In 2010, a majority of Oklahoma voters approved a ballot measure requiring voters to show an approved ID before being allowed to vote. Supporters of the law claimed that it was needed to prevent voter fraud, but have never presented much evidence supporting the idea that this prevents any kind of known fraud.
Those opposed to the law spoke at length about how the law would disproportionately harm minorities, the elderly and the poor and be a barrier to their ability to cast a vote in elections.
Shortly after passing, the law was challenged by several Oklahoma voters in court. The question of standing, whether the person challenging the law has a reason to believe they are harmed by it, went all the way to the Oklahoma Supreme Court. When reviewing the case, the Court ruled that Delilah Christine Gentges, the person challenging the law, does have standing to sue the state over it.
The Oklahoma Supreme Court has ruled that a Tulsa County voter has legal standing to challenge the state’s Voter ID law.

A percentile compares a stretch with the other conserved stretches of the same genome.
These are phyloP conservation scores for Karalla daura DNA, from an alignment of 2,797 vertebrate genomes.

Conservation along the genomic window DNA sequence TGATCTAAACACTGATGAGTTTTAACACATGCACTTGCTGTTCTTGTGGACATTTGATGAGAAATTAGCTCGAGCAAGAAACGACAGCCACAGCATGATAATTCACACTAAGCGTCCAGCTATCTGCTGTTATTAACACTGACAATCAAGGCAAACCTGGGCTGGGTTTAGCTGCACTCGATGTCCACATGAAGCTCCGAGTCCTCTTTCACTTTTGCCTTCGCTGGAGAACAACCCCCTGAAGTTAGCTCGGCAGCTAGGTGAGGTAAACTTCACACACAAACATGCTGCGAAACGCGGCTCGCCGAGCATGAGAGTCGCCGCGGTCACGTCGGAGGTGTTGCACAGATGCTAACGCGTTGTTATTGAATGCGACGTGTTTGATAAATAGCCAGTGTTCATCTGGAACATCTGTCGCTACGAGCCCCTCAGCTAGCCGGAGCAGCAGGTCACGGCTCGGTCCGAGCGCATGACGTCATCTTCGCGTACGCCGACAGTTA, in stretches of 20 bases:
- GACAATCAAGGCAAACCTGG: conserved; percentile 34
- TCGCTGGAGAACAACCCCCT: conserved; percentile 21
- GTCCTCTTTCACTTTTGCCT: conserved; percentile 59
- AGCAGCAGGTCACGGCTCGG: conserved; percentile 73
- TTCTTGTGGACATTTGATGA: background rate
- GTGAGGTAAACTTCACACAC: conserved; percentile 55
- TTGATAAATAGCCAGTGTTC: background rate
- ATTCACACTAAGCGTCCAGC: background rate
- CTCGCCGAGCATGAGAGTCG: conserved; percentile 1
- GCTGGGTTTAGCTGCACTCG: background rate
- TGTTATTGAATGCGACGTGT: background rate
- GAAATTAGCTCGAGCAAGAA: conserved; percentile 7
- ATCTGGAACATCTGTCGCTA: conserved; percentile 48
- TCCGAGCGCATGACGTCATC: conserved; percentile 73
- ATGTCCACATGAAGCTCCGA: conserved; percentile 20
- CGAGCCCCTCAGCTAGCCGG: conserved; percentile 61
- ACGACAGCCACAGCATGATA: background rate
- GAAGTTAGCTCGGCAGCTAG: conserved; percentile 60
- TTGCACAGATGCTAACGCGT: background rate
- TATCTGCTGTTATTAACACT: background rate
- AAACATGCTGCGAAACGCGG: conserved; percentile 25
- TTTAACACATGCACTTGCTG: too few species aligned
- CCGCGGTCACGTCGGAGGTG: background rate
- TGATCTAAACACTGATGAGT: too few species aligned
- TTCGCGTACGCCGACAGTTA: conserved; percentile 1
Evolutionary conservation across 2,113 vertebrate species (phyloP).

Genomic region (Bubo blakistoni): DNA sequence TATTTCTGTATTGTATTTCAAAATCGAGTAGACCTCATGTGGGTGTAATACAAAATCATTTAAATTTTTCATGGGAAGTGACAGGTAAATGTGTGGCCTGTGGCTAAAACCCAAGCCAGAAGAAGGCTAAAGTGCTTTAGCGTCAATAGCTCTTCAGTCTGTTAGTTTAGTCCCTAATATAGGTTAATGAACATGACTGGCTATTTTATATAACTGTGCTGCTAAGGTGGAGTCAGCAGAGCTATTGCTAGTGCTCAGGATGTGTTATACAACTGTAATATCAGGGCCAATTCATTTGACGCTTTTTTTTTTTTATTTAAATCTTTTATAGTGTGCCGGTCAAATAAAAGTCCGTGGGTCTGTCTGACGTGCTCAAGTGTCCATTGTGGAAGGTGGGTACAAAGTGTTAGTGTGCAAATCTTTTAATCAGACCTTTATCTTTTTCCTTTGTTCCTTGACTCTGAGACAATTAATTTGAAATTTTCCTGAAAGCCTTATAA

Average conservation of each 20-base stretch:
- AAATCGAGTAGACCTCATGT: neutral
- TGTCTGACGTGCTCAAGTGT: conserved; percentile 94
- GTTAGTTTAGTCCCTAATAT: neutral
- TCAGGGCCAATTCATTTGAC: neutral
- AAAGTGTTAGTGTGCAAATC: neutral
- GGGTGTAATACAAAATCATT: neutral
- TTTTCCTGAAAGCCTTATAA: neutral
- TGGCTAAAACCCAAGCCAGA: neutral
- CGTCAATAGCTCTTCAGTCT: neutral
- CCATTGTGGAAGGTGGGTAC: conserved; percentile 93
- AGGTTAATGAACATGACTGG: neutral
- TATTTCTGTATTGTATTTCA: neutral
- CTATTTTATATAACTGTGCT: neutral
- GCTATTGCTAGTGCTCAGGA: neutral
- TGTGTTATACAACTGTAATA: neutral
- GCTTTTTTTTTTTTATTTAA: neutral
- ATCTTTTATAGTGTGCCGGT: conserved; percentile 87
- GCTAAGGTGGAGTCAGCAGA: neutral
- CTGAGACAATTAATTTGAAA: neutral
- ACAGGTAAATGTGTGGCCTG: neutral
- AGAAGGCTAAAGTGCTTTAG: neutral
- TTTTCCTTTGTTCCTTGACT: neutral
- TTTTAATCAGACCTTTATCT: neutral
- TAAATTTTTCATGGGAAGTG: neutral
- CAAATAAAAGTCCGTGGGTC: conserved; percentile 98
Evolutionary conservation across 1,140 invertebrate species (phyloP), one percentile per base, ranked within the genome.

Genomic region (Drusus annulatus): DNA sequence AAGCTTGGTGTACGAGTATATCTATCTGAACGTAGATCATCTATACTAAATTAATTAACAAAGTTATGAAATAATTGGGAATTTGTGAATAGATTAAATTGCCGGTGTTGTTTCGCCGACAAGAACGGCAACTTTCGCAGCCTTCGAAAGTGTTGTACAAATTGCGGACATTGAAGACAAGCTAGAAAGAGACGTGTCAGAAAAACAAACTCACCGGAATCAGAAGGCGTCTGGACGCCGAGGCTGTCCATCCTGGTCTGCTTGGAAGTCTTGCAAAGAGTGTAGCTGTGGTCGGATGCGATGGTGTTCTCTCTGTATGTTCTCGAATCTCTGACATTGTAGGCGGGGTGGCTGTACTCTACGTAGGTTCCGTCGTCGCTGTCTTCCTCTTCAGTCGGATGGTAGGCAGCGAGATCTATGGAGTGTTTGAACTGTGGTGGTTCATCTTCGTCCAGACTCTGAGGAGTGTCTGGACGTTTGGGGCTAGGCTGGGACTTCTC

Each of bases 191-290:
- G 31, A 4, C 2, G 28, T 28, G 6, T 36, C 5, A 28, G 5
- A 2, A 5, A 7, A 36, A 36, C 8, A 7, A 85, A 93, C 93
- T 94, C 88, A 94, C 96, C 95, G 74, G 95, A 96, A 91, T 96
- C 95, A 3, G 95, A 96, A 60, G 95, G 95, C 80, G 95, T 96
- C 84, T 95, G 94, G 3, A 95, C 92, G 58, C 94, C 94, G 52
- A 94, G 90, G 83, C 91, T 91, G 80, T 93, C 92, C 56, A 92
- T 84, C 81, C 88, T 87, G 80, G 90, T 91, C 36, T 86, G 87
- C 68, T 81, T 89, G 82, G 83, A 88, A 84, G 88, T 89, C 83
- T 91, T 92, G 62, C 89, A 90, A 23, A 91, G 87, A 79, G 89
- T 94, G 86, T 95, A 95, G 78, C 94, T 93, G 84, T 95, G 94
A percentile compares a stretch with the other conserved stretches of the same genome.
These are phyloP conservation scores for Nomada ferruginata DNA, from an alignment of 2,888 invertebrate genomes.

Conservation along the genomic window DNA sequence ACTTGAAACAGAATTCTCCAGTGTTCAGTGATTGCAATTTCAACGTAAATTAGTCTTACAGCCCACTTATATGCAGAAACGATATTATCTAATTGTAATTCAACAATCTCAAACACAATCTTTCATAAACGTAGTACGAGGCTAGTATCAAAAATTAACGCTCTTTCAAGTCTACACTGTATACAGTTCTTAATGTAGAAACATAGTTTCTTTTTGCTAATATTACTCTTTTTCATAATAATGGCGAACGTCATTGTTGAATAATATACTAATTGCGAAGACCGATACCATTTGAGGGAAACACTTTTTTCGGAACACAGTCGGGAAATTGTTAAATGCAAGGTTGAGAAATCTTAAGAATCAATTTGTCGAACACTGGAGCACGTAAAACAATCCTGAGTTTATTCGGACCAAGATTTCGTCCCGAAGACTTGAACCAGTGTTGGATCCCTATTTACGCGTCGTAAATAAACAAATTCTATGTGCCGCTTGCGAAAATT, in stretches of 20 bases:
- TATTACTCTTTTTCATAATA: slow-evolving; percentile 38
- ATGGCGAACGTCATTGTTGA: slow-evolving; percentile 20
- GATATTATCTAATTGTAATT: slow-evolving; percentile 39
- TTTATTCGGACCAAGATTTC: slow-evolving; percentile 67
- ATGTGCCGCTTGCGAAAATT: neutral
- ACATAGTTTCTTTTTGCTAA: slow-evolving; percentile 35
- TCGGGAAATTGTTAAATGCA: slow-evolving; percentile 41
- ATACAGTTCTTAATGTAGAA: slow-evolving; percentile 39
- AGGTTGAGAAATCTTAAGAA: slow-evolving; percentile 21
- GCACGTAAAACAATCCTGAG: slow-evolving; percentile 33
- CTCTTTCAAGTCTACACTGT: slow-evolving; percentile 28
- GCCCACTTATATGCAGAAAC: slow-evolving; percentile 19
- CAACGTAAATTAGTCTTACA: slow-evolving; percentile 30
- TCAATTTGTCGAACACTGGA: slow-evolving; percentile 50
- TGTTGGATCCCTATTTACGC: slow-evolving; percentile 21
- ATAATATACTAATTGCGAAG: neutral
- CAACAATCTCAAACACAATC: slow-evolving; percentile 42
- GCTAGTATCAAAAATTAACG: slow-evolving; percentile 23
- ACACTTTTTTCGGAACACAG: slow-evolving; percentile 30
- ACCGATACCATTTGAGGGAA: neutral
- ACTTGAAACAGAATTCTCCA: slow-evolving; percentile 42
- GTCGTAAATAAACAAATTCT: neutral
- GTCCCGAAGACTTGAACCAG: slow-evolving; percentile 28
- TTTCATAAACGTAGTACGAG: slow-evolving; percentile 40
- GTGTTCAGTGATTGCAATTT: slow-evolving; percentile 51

The Supreme Court’s order sends the case back to Oklahoma County District Judge Lisa Davis to decide Gentges’ challenge to the law, which requires voters to prove their identity before voting.
While the lawsuit is far from resolved, this is a major step in the attempt to overturn the law. Had the Court ruled that Gentges did not have standing to sue, then the case would have taken a major blow and would have had to start again with a new client or argument.
It will likely be several more years before this issue is completely resolved, but there are many other challenges across the US with many resulting in Voter ID laws being overturned. One recent case was in Pennsylvania, in which the court ruled that state’s law to be unconstitutional.
This will be a case to watch for all people who believe in free and fair elections.